Musée d’Art Moderne et Contemporain.
Musée d’Art Moderne et Contemporain. Photograph: Kumar Sriskandan/Alamy

Together, the city’s museums offer a comprehensive view of a complicated history dating back to the Roman era. A gallery dedicated to Tomi Ungerer pays tribute to an Alsatian illustrator and satirist who is beloved for his children’s books. Classical music plays a major part in the city’s cultural life, thanks to its philharmonic orchestra, its Opéra National du Rhin, and its world-class conservatoire, while a wide-ranging programme of gigs, festivals and club nights can be found at La Laiterie, housed in a former dairy. Performances, at the Théâtre National de Strasbourg are largely in French, but a couple of fringe venues such as Théâtre de la Chouc’ specialise in performances in the Alsatian language, with subtitles.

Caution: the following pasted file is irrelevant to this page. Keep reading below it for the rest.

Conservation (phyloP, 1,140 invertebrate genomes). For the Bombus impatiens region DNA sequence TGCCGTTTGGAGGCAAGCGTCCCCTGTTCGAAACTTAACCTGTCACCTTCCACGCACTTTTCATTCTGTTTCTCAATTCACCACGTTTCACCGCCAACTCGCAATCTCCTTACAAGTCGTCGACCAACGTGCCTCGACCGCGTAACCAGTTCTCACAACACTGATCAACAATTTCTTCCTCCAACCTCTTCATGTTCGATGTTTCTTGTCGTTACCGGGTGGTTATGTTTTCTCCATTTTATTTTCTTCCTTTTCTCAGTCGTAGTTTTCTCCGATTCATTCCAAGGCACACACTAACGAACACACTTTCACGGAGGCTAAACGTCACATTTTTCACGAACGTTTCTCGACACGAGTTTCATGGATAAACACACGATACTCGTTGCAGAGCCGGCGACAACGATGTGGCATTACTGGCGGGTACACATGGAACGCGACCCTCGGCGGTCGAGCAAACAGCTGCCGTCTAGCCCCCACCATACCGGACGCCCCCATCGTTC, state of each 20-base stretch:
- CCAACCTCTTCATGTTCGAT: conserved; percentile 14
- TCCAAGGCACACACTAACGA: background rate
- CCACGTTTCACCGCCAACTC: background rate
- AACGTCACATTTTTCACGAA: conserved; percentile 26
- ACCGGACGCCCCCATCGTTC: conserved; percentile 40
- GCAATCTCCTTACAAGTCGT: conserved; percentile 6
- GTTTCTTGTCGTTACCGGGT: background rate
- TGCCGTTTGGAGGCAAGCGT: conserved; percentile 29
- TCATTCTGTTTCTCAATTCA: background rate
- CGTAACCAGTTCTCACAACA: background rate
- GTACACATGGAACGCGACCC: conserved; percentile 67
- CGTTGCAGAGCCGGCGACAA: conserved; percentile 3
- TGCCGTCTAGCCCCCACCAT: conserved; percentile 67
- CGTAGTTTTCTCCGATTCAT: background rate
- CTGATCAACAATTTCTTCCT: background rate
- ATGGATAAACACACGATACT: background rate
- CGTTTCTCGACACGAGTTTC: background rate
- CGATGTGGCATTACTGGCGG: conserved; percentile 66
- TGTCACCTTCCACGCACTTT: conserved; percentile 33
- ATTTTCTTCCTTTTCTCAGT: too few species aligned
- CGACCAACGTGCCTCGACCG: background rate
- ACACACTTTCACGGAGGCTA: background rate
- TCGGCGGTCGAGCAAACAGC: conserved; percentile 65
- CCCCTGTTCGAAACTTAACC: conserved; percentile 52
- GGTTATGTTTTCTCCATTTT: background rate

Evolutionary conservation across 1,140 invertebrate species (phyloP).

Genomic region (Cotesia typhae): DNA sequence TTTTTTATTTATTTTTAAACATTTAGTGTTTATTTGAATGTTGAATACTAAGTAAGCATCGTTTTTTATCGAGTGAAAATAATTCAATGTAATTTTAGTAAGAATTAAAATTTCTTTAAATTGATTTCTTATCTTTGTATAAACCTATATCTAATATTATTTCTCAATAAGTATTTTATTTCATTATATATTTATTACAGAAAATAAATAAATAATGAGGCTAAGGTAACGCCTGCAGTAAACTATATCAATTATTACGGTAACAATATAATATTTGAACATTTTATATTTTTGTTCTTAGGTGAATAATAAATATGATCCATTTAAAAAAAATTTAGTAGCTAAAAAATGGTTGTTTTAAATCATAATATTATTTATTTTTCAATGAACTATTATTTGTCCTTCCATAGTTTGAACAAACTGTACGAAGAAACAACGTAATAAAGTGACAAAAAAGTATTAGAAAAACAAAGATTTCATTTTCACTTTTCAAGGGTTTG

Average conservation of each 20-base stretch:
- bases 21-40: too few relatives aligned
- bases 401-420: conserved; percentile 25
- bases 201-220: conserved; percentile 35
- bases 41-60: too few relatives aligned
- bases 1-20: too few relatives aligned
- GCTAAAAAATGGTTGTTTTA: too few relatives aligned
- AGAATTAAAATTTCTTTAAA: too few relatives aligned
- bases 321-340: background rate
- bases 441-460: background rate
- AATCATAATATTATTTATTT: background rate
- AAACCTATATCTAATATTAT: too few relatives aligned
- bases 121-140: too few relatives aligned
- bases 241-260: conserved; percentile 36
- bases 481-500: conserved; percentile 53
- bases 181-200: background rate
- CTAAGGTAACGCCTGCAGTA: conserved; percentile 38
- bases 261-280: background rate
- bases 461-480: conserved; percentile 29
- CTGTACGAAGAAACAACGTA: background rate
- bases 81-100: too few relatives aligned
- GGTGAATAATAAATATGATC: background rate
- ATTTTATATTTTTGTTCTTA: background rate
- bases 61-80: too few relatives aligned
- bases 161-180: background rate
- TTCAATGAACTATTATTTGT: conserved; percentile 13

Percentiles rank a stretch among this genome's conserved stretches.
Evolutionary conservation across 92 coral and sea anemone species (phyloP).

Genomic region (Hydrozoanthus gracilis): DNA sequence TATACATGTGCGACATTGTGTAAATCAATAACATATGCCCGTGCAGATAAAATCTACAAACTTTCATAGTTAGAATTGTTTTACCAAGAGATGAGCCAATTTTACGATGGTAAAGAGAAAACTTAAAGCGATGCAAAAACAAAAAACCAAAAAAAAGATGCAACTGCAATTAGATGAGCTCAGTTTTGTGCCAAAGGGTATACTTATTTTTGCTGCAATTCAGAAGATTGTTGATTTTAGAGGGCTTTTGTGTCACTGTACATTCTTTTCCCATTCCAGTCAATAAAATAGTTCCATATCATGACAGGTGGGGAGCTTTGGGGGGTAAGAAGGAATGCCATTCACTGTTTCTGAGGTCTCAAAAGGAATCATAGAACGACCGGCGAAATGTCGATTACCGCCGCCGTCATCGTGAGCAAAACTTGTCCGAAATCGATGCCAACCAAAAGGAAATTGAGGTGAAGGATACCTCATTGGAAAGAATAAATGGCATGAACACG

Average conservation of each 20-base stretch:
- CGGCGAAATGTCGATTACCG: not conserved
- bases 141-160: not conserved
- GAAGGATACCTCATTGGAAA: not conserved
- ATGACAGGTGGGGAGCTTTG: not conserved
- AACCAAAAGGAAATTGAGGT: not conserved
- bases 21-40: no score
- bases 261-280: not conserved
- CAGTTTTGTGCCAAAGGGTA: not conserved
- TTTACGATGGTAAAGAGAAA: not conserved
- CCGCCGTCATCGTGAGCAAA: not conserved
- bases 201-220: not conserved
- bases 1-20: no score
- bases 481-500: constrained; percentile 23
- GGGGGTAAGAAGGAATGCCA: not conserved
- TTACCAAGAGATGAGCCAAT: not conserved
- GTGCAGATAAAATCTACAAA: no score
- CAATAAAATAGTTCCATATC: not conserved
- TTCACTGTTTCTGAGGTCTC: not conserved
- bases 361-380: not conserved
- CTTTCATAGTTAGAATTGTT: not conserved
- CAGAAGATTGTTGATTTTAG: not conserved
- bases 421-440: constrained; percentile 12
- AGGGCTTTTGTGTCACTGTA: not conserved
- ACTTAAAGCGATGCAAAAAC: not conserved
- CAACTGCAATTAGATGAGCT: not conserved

Parc de l’Orangerie has been around since the French Revolution, and its Joséphine pavilion (named for Napoleon’s Empress) was built to accommodate 140 orange trees confiscated by the Republicans from some of the local aristocracy. Just to the north-east of Neustadt, this welcome green space outside the crowded Grande-Île is easily reached by bus or bike; a ride on the more circuitous E-line tram offers excellent views of the European parliament building along the way. The park is worth a visit for the storks alone: arriving in September each year, they build their nests at the very tops of the trees, where they tend their young and gracefully preside over the 2,600 hectares (6,425 acres) of parkland.

Light rail in Strasbourg with the St William and Madeleine churches in the background.
A light rail crossing of the Ill river with the Saint-Guillaume and Sainte-Madeleine churches in the background. Photograph: SerrNovik/Getty Images